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ISS STATUS REPORT #04-52-2



Submitted by Arthur - N1ORC - Amsat A/C #31468

*International Space Station Status Report #04-52*
*4 p.m. CDT Friday, Sept. 17, 2004*
*Expedition 9 Crew*

Almost two weeks of troubleshooting apparently paid off today for the 
Expedition 9 crew as they restored an onboard oxygen generating unit to 
operation.

Work with the Elektron unit, a device that recycles waste water into 
oxygen, was one of several maintenance activities completed by Commander 
Gennady Padalka and NASA Science Officer Mike Fincke this week.

With guidance from Russian ground controllers, Padalka had replaced the 
Elekron's liquids unit with one he had refurbished last week using spare 
components. The Elektron is operating without a gas analyzer that was 
removed during troubleshooting. The absence of the gas analyzer does not 
affect the Elekron's ability to generate oxygen, although it may mean 
the crew will be required to more closely monitor the unit's operations. 
Ground controllers requested the Elektron be turned off before the crew 
goes to sleep tonight to allow data gathered during its operations to be 
evaluated.

The crew flushed and cleaned several of the Elektron's lines earlier in 
the week, as well as cleaning a mounting plate and removing the gas 
analyzer.

While the Elektron was off, the Station atmosphere was repressurized 
Wednesday using oxygen from the Progress supply craft docked to the 
complex. The Station has a supply of oxygen available in its own tanks, 
the Progress tanks, and oxygen-generating candles that could be used for 
many months if it were needed.

Meanwhile, Fincke replaced a flex hose that is used to vent an area 
between panes of the window in the U.S. Destiny Lab. After 
depressurizing the window's inner panes, he replaced the hose and 
installed a protective cover. The previous hose had been damaged and 
allowed air to leak into the area.

The crew has begun some preparations for their trip home next month. 
This week, they tested the UHF and VHF communication systems of the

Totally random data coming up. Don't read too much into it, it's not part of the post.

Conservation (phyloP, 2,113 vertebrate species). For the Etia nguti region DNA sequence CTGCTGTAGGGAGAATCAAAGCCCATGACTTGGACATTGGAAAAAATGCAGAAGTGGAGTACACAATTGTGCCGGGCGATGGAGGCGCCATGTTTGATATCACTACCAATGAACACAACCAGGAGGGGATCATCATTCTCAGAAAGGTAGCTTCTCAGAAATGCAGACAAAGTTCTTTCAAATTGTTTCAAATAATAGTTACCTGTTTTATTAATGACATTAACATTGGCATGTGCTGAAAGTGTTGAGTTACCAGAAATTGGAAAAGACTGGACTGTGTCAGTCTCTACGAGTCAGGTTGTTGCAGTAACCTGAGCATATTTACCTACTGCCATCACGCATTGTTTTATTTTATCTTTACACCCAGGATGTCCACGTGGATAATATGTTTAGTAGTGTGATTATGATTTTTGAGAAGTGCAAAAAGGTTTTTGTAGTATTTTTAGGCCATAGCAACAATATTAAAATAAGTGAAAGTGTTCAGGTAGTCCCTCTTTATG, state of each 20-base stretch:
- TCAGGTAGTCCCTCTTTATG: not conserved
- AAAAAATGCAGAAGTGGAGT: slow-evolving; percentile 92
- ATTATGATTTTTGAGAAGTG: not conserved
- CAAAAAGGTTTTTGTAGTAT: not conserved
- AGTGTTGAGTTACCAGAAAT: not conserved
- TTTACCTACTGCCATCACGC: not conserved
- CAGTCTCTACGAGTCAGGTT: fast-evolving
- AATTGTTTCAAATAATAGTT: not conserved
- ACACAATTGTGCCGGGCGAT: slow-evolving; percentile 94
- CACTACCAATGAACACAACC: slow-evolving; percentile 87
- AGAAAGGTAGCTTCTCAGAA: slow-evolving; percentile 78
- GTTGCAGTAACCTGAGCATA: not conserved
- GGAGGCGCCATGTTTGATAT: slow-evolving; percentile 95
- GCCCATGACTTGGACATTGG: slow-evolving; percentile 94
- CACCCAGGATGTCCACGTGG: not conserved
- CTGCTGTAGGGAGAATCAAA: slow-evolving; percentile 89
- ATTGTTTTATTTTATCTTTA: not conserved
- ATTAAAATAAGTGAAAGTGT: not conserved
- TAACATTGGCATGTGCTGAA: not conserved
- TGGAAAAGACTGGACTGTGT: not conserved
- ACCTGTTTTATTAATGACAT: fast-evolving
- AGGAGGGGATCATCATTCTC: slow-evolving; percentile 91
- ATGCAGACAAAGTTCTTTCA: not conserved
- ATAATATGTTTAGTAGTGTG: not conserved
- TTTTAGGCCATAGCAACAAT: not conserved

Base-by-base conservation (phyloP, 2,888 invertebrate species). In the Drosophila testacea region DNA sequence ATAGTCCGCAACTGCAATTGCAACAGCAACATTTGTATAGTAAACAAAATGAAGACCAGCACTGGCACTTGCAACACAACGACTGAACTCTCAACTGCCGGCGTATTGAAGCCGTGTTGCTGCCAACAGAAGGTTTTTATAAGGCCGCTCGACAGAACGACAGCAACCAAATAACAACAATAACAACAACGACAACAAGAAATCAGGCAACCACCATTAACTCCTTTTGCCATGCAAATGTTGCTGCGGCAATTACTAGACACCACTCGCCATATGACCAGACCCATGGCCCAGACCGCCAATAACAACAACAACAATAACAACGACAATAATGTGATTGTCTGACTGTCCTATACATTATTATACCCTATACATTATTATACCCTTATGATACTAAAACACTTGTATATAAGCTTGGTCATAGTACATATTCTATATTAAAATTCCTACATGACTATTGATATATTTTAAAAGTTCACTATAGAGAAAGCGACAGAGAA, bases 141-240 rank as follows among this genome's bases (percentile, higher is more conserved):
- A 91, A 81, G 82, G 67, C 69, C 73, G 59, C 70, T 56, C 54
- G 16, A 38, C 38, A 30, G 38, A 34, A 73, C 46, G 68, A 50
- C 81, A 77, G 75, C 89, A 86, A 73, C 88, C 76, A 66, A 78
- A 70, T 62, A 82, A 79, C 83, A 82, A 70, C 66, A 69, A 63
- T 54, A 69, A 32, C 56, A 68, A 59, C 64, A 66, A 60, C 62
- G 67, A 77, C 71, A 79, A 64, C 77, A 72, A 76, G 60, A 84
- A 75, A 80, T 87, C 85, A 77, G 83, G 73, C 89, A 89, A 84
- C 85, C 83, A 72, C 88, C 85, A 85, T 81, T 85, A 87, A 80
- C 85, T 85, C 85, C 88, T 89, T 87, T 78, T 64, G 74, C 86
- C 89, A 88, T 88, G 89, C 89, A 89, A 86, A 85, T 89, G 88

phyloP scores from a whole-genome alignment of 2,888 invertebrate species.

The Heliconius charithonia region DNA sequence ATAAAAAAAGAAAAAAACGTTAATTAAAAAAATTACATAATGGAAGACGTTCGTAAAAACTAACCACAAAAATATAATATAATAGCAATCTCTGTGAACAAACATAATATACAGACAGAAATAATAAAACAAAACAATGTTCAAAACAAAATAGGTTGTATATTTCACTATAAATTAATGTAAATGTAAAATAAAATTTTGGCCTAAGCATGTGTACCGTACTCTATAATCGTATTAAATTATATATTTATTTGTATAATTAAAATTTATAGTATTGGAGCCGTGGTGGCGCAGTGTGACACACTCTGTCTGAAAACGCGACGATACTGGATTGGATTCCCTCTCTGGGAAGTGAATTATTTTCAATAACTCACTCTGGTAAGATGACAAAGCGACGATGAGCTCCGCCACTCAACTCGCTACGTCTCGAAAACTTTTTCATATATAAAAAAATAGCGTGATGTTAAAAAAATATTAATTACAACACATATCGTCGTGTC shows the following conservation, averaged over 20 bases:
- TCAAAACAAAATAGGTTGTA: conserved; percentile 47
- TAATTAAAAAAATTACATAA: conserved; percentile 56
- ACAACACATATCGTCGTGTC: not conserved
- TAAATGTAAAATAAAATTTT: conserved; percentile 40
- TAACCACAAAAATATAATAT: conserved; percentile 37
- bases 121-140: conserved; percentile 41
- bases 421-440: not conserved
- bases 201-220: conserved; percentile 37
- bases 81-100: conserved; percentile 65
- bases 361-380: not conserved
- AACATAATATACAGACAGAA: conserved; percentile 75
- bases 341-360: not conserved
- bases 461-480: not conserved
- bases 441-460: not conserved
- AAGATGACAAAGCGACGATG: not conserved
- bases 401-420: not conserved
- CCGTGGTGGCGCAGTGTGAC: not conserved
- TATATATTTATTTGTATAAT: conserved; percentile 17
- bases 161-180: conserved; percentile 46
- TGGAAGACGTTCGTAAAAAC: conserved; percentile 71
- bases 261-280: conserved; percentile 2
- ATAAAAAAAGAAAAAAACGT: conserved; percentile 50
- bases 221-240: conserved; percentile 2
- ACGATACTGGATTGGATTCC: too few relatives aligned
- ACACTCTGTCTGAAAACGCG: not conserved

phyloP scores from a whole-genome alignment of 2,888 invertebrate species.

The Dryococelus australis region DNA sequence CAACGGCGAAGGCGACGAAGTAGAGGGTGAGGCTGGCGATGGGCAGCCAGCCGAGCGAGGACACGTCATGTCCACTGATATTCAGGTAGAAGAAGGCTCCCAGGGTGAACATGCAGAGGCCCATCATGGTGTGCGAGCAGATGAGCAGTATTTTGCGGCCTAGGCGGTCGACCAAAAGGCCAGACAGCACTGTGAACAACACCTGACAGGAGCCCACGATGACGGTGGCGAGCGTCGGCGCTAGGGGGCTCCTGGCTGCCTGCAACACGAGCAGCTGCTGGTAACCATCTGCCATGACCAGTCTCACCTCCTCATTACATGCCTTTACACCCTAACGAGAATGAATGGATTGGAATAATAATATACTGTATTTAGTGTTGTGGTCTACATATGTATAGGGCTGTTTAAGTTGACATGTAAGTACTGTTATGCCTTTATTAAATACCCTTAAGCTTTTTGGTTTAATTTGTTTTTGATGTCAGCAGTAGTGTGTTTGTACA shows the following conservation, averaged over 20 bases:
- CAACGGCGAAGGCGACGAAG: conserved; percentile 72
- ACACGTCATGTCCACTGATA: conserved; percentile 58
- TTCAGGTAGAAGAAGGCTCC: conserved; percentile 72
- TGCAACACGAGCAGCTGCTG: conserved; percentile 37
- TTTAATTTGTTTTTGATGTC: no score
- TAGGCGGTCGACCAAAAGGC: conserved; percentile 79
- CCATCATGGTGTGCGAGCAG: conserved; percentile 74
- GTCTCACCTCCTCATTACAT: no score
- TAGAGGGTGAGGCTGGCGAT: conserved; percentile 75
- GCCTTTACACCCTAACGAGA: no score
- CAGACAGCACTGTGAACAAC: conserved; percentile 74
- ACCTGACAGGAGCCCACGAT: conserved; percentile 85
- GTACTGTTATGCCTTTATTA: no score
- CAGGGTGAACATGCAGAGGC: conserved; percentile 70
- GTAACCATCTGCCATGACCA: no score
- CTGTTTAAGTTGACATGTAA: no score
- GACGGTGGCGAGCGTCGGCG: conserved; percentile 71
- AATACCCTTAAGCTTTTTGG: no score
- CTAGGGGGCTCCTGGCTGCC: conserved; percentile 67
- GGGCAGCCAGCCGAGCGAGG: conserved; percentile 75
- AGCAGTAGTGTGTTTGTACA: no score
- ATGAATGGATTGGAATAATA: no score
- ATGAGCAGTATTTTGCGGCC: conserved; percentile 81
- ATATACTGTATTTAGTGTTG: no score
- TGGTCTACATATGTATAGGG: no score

Soyuz spacecraft that will carry them back to Earth. The communication 
checks were done with NASA ground stations at the White Sands Test 
Facility, the Dryden Flight Research Center and with the Wallops Flight 
Facility, allowing NASA sites to be used to supplement primary Russian 
ground communications sites. Fincke also used a camcorder to survey all 
external U.S. hardware visible from the Station windows. The video has 
been downlinked to the ground for engineers to assess the hardware's 
condition. Science activities for the crew included work with the 
Advanced Diagnostic Ultrasound in Microgravity experiment. Assisted by 
experts on the ground, they conducted body scans with the equipment to 
practice the procedures. They also continued providing information for 
the Interactions investigation, a computer-based survey that helps 
investigators study the interpersonal relations between crewmembers and 
ground control teams during long spaceflights.

 From their altitude of more than 220 miles, Fincke captured spectacular 
views of Hurricane Ivan as it traversed the Caribbean and made landfall 
on the U.S. Gulf Coast. Those images can be accessed online at:

http://spaceflight.nasa.gov/gallery/images/station/crew-9/ndxpage46.html

For information on the crew's activities aboard the Space Station, 
future launch dates, as well as a list of opportunities to see the 
Station from anywhere on the Earth, visit: http://spaceflight.nasa.gov/

For details on Station science operations provided by the Payload 
Operations Center at NASA's Marshall Space Flight Center in Huntsville, 
Ala., visit:

http://scipoc.msfc.nasa.gov/

The next ISS status report will be issued on Friday, Sept. 24 or 
earlier, if events warrant.

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